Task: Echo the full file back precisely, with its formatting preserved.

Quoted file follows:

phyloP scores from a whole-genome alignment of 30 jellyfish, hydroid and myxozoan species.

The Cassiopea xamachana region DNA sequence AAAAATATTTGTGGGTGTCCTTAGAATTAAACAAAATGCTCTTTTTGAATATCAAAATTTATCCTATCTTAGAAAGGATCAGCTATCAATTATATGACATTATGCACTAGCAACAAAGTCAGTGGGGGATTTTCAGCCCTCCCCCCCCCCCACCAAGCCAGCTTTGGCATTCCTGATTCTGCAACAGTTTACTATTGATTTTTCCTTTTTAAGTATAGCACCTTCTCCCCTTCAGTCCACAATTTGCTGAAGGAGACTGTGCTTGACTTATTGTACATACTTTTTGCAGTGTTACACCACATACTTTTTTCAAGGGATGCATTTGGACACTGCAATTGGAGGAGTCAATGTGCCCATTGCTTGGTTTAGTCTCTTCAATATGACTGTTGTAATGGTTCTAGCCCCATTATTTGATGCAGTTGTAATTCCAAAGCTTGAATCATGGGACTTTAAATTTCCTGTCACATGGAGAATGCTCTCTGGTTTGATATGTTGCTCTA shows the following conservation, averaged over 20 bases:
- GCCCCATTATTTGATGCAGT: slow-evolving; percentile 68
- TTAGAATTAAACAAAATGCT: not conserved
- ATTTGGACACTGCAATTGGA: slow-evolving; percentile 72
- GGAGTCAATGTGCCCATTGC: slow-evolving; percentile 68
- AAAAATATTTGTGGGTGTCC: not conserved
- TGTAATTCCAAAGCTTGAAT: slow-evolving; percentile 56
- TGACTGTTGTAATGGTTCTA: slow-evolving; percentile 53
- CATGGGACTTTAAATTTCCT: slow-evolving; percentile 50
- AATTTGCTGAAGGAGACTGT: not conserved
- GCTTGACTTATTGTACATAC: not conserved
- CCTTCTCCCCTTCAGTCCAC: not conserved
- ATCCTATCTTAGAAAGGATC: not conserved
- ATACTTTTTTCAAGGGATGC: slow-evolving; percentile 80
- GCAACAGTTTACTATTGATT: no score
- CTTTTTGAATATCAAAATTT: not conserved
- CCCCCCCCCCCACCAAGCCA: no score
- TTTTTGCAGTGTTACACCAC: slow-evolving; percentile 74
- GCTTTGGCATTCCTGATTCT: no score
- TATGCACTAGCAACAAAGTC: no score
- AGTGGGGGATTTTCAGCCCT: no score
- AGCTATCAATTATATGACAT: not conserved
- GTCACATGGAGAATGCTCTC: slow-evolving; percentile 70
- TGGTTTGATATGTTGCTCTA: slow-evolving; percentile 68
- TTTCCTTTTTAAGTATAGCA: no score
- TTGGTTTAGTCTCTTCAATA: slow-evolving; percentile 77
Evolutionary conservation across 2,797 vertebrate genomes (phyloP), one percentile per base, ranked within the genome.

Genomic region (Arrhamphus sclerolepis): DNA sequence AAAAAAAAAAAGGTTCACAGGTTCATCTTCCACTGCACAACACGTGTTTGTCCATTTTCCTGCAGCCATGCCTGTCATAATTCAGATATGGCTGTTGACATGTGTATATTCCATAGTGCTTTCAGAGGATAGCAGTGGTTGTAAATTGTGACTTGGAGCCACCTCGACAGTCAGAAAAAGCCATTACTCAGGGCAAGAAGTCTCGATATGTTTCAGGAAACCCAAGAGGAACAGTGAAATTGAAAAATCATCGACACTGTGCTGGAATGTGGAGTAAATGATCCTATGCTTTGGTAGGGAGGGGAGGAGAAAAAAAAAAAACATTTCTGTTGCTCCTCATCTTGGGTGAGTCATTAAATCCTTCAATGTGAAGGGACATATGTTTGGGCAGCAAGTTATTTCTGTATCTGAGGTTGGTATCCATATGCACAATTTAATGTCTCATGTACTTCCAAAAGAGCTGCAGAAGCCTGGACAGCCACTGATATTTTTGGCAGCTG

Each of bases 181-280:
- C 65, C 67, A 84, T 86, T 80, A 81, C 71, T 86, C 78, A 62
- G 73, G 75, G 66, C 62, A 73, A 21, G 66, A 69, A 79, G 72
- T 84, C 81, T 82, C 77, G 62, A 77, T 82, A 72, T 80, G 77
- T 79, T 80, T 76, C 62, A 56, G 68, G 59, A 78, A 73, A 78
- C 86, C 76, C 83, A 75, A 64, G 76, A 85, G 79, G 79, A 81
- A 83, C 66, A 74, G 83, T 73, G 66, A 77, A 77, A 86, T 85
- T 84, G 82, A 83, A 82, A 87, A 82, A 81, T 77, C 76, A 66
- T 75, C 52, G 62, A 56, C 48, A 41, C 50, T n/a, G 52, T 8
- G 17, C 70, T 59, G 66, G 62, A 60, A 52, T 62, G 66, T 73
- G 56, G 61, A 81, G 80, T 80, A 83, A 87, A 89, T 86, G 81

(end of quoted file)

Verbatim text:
phyloP scores from a whole-genome alignment of 30 jellyfish, hydroid and myxozoan species.

The Cassiopea xamachana region DNA sequence AAAAATATTTGTGGGTGTCCTTAGAATTAAACAAAATGCTCTTTTTGAATATCAAAATTTATCCTATCTTAGAAAGGATCAGCTATCAATTATATGACATTATGCACTAGCAACAAAGTCAGTGGGGGATTTTCAGCCCTCCCCCCCCCCCACCAAGCCAGCTTTGGCATTCCTGATTCTGCAACAGTTTACTATTGATTTTTCCTTTTTAAGTATAGCACCTTCTCCCCTTCAGTCCACAATTTGCTGAAGGAGACTGTGCTTGACTTATTGTACATACTTTTTGCAGTGTTACACCACATACTTTTTTCAAGGGATGCATTTGGACACTGCAATTGGAGGAGTCAATGTGCCCATTGCTTGGTTTAGTCTCTTCAATATGACTGTTGTAATGGTTCTAGCCCCATTATTTGATGCAGTTGTAATTCCAAAGCTTGAATCATGGGACTTTAAATTTCCTGTCACATGGAGAATGCTCTCTGGTTTGATATGTTGCTCTA shows the following conservation, averaged over 20 bases:
- GCCCCATTATTTGATGCAGT: slow-evolving; percentile 68
- TTAGAATTAAACAAAATGCT: not conserved
- ATTTGGACACTGCAATTGGA: slow-evolving; percentile 72
- GGAGTCAATGTGCCCATTGC: slow-evolving; percentile 68
- AAAAATATTTGTGGGTGTCC: not conserved
- TGTAATTCCAAAGCTTGAAT: slow-evolving; percentile 56
- TGACTGTTGTAATGGTTCTA: slow-evolving; percentile 53
- CATGGGACTTTAAATTTCCT: slow-evolving; percentile 50
- AATTTGCTGAAGGAGACTGT: not conserved
- GCTTGACTTATTGTACATAC: not conserved
- CCTTCTCCCCTTCAGTCCAC: not conserved
- ATCCTATCTTAGAAAGGATC: not conserved
- ATACTTTTTTCAAGGGATGC: slow-evolving; percentile 80
- GCAACAGTTTACTATTGATT: no score
- CTTTTTGAATATCAAAATTT: not conserved
- CCCCCCCCCCCACCAAGCCA: no score
- TTTTTGCAGTGTTACACCAC: slow-evolving; percentile 74
- GCTTTGGCATTCCTGATTCT: no score
- TATGCACTAGCAACAAAGTC: no score
- AGTGGGGGATTTTCAGCCCT: no score
- AGCTATCAATTATATGACAT: not conserved
- GTCACATGGAGAATGCTCTC: slow-evolving; percentile 70
- TGGTTTGATATGTTGCTCTA: slow-evolving; percentile 68
- TTTCCTTTTTAAGTATAGCA: no score
- TTGGTTTAGTCTCTTCAATA: slow-evolving; percentile 77
Evolutionary conservation across 2,797 vertebrate genomes (phyloP), one percentile per base, ranked within the genome.

Genomic region (Arrhamphus sclerolepis): DNA sequence AAAAAAAAAAAGGTTCACAGGTTCATCTTCCACTGCACAACACGTGTTTGTCCATTTTCCTGCAGCCATGCCTGTCATAATTCAGATATGGCTGTTGACATGTGTATATTCCATAGTGCTTTCAGAGGATAGCAGTGGTTGTAAATTGTGACTTGGAGCCACCTCGACAGTCAGAAAAAGCCATTACTCAGGGCAAGAAGTCTCGATATGTTTCAGGAAACCCAAGAGGAACAGTGAAATTGAAAAATCATCGACACTGTGCTGGAATGTGGAGTAAATGATCCTATGCTTTGGTAGGGAGGGGAGGAGAAAAAAAAAAAACATTTCTGTTGCTCCTCATCTTGGGTGAGTCATTAAATCCTTCAATGTGAAGGGACATATGTTTGGGCAGCAAGTTATTTCTGTATCTGAGGTTGGTATCCATATGCACAATTTAATGTCTCATGTACTTCCAAAAGAGCTGCAGAAGCCTGGACAGCCACTGATATTTTTGGCAGCTG

Each of bases 181-280:
- C 65, C 67, A 84, T 86, T 80, A 81, C 71, T 86, C 78, A 62
- G 73, G 75, G 66, C 62, A 73, A 21, G 66, A 69, A 79, G 72
- T 84, C 81, T 82, C 77, G 62, A 77, T 82, A 72, T 80, G 77
- T 79, T 80, T 76, C 62, A 56, G 68, G 59, A 78, A 73, A 78
- C 86, C 76, C 83, A 75, A 64, G 76, A 85, G 79, G 79, A 81
- A 83, C 66, A 74, G 83, T 73, G 66, A 77, A 77, A 86, T 85
- T 84, G 82, A 83, A 82, A 87, A 82, A 81, T 77, C 76, A 66
- T 75, C 52, G 62, A 56, C 48, A 41, C 50, T n/a, G 52, T 8
- G 17, C 70, T 59, G 66, G 62, A 60, A 52, T 62, G 66, T 73
- G 56, G 61, A 81, G 80, T 80, A 83, A 87, A 89, T 86, G 81